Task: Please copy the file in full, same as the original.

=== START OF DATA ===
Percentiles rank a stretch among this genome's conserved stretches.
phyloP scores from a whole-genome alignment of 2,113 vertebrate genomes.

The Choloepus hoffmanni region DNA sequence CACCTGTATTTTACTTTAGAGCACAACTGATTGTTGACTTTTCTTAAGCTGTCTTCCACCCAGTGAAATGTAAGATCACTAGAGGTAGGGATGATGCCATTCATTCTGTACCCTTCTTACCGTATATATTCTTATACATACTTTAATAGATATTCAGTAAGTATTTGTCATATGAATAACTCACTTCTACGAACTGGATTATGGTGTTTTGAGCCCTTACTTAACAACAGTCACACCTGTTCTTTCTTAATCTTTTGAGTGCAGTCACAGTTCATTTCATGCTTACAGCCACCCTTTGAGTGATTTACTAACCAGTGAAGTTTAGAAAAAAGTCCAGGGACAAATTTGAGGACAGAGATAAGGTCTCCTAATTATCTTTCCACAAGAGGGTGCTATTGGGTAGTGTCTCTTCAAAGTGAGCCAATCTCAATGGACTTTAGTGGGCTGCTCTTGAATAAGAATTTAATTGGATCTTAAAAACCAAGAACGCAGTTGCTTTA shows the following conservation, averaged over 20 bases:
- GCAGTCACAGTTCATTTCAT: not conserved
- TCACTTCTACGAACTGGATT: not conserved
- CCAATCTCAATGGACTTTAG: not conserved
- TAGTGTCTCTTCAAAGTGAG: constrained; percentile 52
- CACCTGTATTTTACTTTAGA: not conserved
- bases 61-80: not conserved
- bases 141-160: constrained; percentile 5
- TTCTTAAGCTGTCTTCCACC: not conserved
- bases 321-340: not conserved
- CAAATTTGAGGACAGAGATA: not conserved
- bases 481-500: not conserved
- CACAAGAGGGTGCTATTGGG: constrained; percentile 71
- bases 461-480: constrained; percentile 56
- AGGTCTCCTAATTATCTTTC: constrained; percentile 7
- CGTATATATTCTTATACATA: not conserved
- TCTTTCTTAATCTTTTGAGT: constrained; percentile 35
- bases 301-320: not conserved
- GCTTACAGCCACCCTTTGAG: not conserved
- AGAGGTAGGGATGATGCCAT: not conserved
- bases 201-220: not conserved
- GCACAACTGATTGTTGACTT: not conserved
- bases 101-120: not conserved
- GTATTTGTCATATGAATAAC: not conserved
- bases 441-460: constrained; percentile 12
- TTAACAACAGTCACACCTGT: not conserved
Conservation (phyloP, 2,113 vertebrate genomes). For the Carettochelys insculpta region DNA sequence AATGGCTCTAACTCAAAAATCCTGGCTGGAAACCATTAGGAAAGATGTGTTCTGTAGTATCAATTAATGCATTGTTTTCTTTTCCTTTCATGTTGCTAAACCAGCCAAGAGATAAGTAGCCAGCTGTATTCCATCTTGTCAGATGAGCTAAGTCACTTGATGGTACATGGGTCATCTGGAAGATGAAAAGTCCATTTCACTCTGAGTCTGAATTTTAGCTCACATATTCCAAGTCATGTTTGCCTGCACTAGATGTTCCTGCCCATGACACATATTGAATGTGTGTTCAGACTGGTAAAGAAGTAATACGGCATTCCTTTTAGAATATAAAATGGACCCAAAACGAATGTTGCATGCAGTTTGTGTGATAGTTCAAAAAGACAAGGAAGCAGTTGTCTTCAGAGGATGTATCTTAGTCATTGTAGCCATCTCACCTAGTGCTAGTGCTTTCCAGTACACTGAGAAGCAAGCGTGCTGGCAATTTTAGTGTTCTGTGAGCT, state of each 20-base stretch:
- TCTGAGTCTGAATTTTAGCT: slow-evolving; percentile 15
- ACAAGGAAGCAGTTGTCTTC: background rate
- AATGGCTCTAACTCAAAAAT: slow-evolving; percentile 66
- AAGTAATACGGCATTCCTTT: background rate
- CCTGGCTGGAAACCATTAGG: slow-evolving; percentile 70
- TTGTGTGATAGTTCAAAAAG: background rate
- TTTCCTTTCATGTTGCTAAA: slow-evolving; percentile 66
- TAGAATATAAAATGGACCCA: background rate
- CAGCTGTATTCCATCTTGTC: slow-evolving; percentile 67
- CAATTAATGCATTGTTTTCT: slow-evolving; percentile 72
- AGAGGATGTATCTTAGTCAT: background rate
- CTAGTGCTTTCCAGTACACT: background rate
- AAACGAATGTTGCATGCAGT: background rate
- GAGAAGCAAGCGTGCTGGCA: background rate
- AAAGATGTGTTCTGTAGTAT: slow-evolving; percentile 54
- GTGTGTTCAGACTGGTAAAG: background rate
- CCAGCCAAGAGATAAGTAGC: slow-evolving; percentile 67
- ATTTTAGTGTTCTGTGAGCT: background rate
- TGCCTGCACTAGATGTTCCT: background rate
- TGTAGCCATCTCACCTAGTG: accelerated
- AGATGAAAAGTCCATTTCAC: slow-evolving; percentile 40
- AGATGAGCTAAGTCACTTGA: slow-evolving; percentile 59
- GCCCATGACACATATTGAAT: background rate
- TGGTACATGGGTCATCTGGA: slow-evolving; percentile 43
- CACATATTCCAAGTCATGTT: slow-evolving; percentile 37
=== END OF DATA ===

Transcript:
Percentiles rank a stretch among this genome's conserved stretches.
phyloP scores from a whole-genome alignment of 2,113 vertebrate genomes.

The Choloepus hoffmanni region DNA sequence CACCTGTATTTTACTTTAGAGCACAACTGATTGTTGACTTTTCTTAAGCTGTCTTCCACCCAGTGAAATGTAAGATCACTAGAGGTAGGGATGATGCCATTCATTCTGTACCCTTCTTACCGTATATATTCTTATACATACTTTAATAGATATTCAGTAAGTATTTGTCATATGAATAACTCACTTCTACGAACTGGATTATGGTGTTTTGAGCCCTTACTTAACAACAGTCACACCTGTTCTTTCTTAATCTTTTGAGTGCAGTCACAGTTCATTTCATGCTTACAGCCACCCTTTGAGTGATTTACTAACCAGTGAAGTTTAGAAAAAAGTCCAGGGACAAATTTGAGGACAGAGATAAGGTCTCCTAATTATCTTTCCACAAGAGGGTGCTATTGGGTAGTGTCTCTTCAAAGTGAGCCAATCTCAATGGACTTTAGTGGGCTGCTCTTGAATAAGAATTTAATTGGATCTTAAAAACCAAGAACGCAGTTGCTTTA shows the following conservation, averaged over 20 bases:
- GCAGTCACAGTTCATTTCAT: not conserved
- TCACTTCTACGAACTGGATT: not conserved
- CCAATCTCAATGGACTTTAG: not conserved
- TAGTGTCTCTTCAAAGTGAG: constrained; percentile 52
- CACCTGTATTTTACTTTAGA: not conserved
- bases 61-80: not conserved
- bases 141-160: constrained; percentile 5
- TTCTTAAGCTGTCTTCCACC: not conserved
- bases 321-340: not conserved
- CAAATTTGAGGACAGAGATA: not conserved
- bases 481-500: not conserved
- CACAAGAGGGTGCTATTGGG: constrained; percentile 71
- bases 461-480: constrained; percentile 56
- AGGTCTCCTAATTATCTTTC: constrained; percentile 7
- CGTATATATTCTTATACATA: not conserved
- TCTTTCTTAATCTTTTGAGT: constrained; percentile 35
- bases 301-320: not conserved
- GCTTACAGCCACCCTTTGAG: not conserved
- AGAGGTAGGGATGATGCCAT: not conserved
- bases 201-220: not conserved
- GCACAACTGATTGTTGACTT: not conserved
- bases 101-120: not conserved
- GTATTTGTCATATGAATAAC: not conserved
- bases 441-460: constrained; percentile 12
- TTAACAACAGTCACACCTGT: not conserved
Conservation (phyloP, 2,113 vertebrate genomes). For the Carettochelys insculpta region DNA sequence AATGGCTCTAACTCAAAAATCCTGGCTGGAAACCATTAGGAAAGATGTGTTCTGTAGTATCAATTAATGCATTGTTTTCTTTTCCTTTCATGTTGCTAAACCAGCCAAGAGATAAGTAGCCAGCTGTATTCCATCTTGTCAGATGAGCTAAGTCACTTGATGGTACATGGGTCATCTGGAAGATGAAAAGTCCATTTCACTCTGAGTCTGAATTTTAGCTCACATATTCCAAGTCATGTTTGCCTGCACTAGATGTTCCTGCCCATGACACATATTGAATGTGTGTTCAGACTGGTAAAGAAGTAATACGGCATTCCTTTTAGAATATAAAATGGACCCAAAACGAATGTTGCATGCAGTTTGTGTGATAGTTCAAAAAGACAAGGAAGCAGTTGTCTTCAGAGGATGTATCTTAGTCATTGTAGCCATCTCACCTAGTGCTAGTGCTTTCCAGTACACTGAGAAGCAAGCGTGCTGGCAATTTTAGTGTTCTGTGAGCT, state of each 20-base stretch:
- TCTGAGTCTGAATTTTAGCT: slow-evolving; percentile 15
- ACAAGGAAGCAGTTGTCTTC: background rate
- AATGGCTCTAACTCAAAAAT: slow-evolving; percentile 66
- AAGTAATACGGCATTCCTTT: background rate
- CCTGGCTGGAAACCATTAGG: slow-evolving; percentile 70
- TTGTGTGATAGTTCAAAAAG: background rate
- TTTCCTTTCATGTTGCTAAA: slow-evolving; percentile 66
- TAGAATATAAAATGGACCCA: background rate
- CAGCTGTATTCCATCTTGTC: slow-evolving; percentile 67
- CAATTAATGCATTGTTTTCT: slow-evolving; percentile 72
- AGAGGATGTATCTTAGTCAT: background rate
- CTAGTGCTTTCCAGTACACT: background rate
- AAACGAATGTTGCATGCAGT: background rate
- GAGAAGCAAGCGTGCTGGCA: background rate
- AAAGATGTGTTCTGTAGTAT: slow-evolving; percentile 54
- GTGTGTTCAGACTGGTAAAG: background rate
- CCAGCCAAGAGATAAGTAGC: slow-evolving; percentile 67
- ATTTTAGTGTTCTGTGAGCT: background rate
- TGCCTGCACTAGATGTTCCT: background rate
- TGTAGCCATCTCACCTAGTG: accelerated
- AGATGAAAAGTCCATTTCAC: slow-evolving; percentile 40
- AGATGAGCTAAGTCACTTGA: slow-evolving; percentile 59
- GCCCATGACACATATTGAAT: background rate
- TGGTACATGGGTCATCTGGA: slow-evolving; percentile 43
- CACATATTCCAAGTCATGTT: slow-evolving; percentile 37